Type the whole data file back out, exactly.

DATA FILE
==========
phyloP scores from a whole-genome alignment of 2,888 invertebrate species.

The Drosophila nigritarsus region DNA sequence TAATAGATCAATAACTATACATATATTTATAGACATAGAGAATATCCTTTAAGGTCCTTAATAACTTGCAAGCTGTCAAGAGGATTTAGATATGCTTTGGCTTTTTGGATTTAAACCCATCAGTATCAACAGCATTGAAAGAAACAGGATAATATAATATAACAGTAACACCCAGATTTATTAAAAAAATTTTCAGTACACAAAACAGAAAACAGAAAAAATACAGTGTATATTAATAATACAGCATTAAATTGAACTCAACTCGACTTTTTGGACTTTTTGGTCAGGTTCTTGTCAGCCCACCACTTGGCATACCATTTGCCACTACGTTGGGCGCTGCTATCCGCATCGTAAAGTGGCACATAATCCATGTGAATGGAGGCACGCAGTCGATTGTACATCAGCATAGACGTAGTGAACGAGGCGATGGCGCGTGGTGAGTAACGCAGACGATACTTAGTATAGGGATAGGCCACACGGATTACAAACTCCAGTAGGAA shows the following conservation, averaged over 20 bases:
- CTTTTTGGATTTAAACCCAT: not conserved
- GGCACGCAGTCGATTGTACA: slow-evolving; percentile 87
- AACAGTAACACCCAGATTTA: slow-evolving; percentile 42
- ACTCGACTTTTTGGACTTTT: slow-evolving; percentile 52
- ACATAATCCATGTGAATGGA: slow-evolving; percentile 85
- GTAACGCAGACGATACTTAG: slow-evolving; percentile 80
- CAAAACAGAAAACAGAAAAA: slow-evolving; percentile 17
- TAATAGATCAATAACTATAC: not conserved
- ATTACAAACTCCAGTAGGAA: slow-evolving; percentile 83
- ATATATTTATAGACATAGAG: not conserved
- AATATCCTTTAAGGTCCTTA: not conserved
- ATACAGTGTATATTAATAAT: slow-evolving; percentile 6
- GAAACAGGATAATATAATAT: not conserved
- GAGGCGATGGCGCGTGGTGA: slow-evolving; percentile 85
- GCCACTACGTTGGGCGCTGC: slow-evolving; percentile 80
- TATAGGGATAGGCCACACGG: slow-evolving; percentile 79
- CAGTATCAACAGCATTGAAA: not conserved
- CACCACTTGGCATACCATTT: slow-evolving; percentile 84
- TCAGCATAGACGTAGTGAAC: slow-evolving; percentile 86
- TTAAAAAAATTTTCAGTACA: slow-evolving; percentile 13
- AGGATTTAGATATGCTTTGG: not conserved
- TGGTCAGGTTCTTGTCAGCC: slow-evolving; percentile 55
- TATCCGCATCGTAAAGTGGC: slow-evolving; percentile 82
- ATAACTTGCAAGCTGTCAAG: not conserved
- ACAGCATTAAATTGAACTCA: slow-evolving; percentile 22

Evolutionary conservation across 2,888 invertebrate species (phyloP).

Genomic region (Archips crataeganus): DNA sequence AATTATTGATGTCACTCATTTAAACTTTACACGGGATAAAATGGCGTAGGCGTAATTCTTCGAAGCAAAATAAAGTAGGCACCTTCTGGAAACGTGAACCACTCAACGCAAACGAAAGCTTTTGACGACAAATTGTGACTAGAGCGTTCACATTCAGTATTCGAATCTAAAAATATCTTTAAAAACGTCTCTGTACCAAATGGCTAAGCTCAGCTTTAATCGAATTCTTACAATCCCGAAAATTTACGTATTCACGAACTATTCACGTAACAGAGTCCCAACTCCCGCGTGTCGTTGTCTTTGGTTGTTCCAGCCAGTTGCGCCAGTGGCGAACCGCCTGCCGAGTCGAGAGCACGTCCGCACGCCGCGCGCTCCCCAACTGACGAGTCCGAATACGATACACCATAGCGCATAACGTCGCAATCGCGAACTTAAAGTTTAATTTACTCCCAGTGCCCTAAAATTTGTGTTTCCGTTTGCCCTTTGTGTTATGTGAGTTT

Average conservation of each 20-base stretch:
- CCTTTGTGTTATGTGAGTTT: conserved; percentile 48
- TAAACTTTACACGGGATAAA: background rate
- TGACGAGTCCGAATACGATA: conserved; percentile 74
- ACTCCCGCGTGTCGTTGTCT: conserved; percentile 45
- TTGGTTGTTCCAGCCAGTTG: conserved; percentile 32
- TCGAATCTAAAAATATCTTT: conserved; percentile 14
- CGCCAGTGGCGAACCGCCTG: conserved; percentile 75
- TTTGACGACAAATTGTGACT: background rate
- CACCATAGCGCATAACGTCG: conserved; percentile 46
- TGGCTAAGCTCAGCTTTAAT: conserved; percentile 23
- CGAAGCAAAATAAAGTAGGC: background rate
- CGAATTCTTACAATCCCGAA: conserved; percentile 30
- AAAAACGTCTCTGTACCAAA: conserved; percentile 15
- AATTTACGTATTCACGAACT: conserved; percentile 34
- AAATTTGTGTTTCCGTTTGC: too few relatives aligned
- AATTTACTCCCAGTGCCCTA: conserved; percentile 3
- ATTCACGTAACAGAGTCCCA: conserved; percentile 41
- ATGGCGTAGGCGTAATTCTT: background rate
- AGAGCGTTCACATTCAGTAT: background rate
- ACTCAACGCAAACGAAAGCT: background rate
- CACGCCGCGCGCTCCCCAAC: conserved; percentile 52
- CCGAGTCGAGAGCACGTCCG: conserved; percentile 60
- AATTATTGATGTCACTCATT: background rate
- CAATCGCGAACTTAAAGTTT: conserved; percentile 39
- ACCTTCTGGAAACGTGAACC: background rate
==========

phyloP scores from a whole-genome alignment of 2,888 invertebrate species.

The Drosophila nigritarsus region DNA sequence TAATAGATCAATAACTATACATATATTTATAGACATAGAGAATATCCTTTAAGGTCCTTAATAACTTGCAAGCTGTCAAGAGGATTTAGATATGCTTTGGCTTTTTGGATTTAAACCCATCAGTATCAACAGCATTGAAAGAAACAGGATAATATAATATAACAGTAACACCCAGATTTATTAAAAAAATTTTCAGTACACAAAACAGAAAACAGAAAAAATACAGTGTATATTAATAATACAGCATTAAATTGAACTCAACTCGACTTTTTGGACTTTTTGGTCAGGTTCTTGTCAGCCCACCACTTGGCATACCATTTGCCACTACGTTGGGCGCTGCTATCCGCATCGTAAAGTGGCACATAATCCATGTGAATGGAGGCACGCAGTCGATTGTACATCAGCATAGACGTAGTGAACGAGGCGATGGCGCGTGGTGAGTAACGCAGACGATACTTAGTATAGGGATAGGCCACACGGATTACAAACTCCAGTAGGAA shows the following conservation, averaged over 20 bases:
- CTTTTTGGATTTAAACCCAT: not conserved
- GGCACGCAGTCGATTGTACA: slow-evolving; percentile 87
- AACAGTAACACCCAGATTTA: slow-evolving; percentile 42
- ACTCGACTTTTTGGACTTTT: slow-evolving; percentile 52
- ACATAATCCATGTGAATGGA: slow-evolving; percentile 85
- GTAACGCAGACGATACTTAG: slow-evolving; percentile 80
- CAAAACAGAAAACAGAAAAA: slow-evolving; percentile 17
- TAATAGATCAATAACTATAC: not conserved
- ATTACAAACTCCAGTAGGAA: slow-evolving; percentile 83
- ATATATTTATAGACATAGAG: not conserved
- AATATCCTTTAAGGTCCTTA: not conserved
- ATACAGTGTATATTAATAAT: slow-evolving; percentile 6
- GAAACAGGATAATATAATAT: not conserved
- GAGGCGATGGCGCGTGGTGA: slow-evolving; percentile 85
- GCCACTACGTTGGGCGCTGC: slow-evolving; percentile 80
- TATAGGGATAGGCCACACGG: slow-evolving; percentile 79
- CAGTATCAACAGCATTGAAA: not conserved
- CACCACTTGGCATACCATTT: slow-evolving; percentile 84
- TCAGCATAGACGTAGTGAAC: slow-evolving; percentile 86
- TTAAAAAAATTTTCAGTACA: slow-evolving; percentile 13
- AGGATTTAGATATGCTTTGG: not conserved
- TGGTCAGGTTCTTGTCAGCC: slow-evolving; percentile 55
- TATCCGCATCGTAAAGTGGC: slow-evolving; percentile 82
- ATAACTTGCAAGCTGTCAAG: not conserved
- ACAGCATTAAATTGAACTCA: slow-evolving; percentile 22

Evolutionary conservation across 2,888 invertebrate species (phyloP).

Genomic region (Archips crataeganus): DNA sequence AATTATTGATGTCACTCATTTAAACTTTACACGGGATAAAATGGCGTAGGCGTAATTCTTCGAAGCAAAATAAAGTAGGCACCTTCTGGAAACGTGAACCACTCAACGCAAACGAAAGCTTTTGACGACAAATTGTGACTAGAGCGTTCACATTCAGTATTCGAATCTAAAAATATCTTTAAAAACGTCTCTGTACCAAATGGCTAAGCTCAGCTTTAATCGAATTCTTACAATCCCGAAAATTTACGTATTCACGAACTATTCACGTAACAGAGTCCCAACTCCCGCGTGTCGTTGTCTTTGGTTGTTCCAGCCAGTTGCGCCAGTGGCGAACCGCCTGCCGAGTCGAGAGCACGTCCGCACGCCGCGCGCTCCCCAACTGACGAGTCCGAATACGATACACCATAGCGCATAACGTCGCAATCGCGAACTTAAAGTTTAATTTACTCCCAGTGCCCTAAAATTTGTGTTTCCGTTTGCCCTTTGTGTTATGTGAGTTT

Average conservation of each 20-base stretch:
- CCTTTGTGTTATGTGAGTTT: conserved; percentile 48
- TAAACTTTACACGGGATAAA: background rate
- TGACGAGTCCGAATACGATA: conserved; percentile 74
- ACTCCCGCGTGTCGTTGTCT: conserved; percentile 45
- TTGGTTGTTCCAGCCAGTTG: conserved; percentile 32
- TCGAATCTAAAAATATCTTT: conserved; percentile 14
- CGCCAGTGGCGAACCGCCTG: conserved; percentile 75
- TTTGACGACAAATTGTGACT: background rate
- CACCATAGCGCATAACGTCG: conserved; percentile 46
- TGGCTAAGCTCAGCTTTAAT: conserved; percentile 23
- CGAAGCAAAATAAAGTAGGC: background rate
- CGAATTCTTACAATCCCGAA: conserved; percentile 30
- AAAAACGTCTCTGTACCAAA: conserved; percentile 15
- AATTTACGTATTCACGAACT: conserved; percentile 34
- AAATTTGTGTTTCCGTTTGC: too few relatives aligned
- AATTTACTCCCAGTGCCCTA: conserved; percentile 3
- ATTCACGTAACAGAGTCCCA: conserved; percentile 41
- ATGGCGTAGGCGTAATTCTT: background rate
- AGAGCGTTCACATTCAGTAT: background rate
- ACTCAACGCAAACGAAAGCT: background rate
- CACGCCGCGCGCTCCCCAAC: conserved; percentile 52
- CCGAGTCGAGAGCACGTCCG: conserved; percentile 60
- AATTATTGATGTCACTCATT: background rate
- CAATCGCGAACTTAAAGTTT: conserved; percentile 39
- ACCTTCTGGAAACGTGAACC: background rate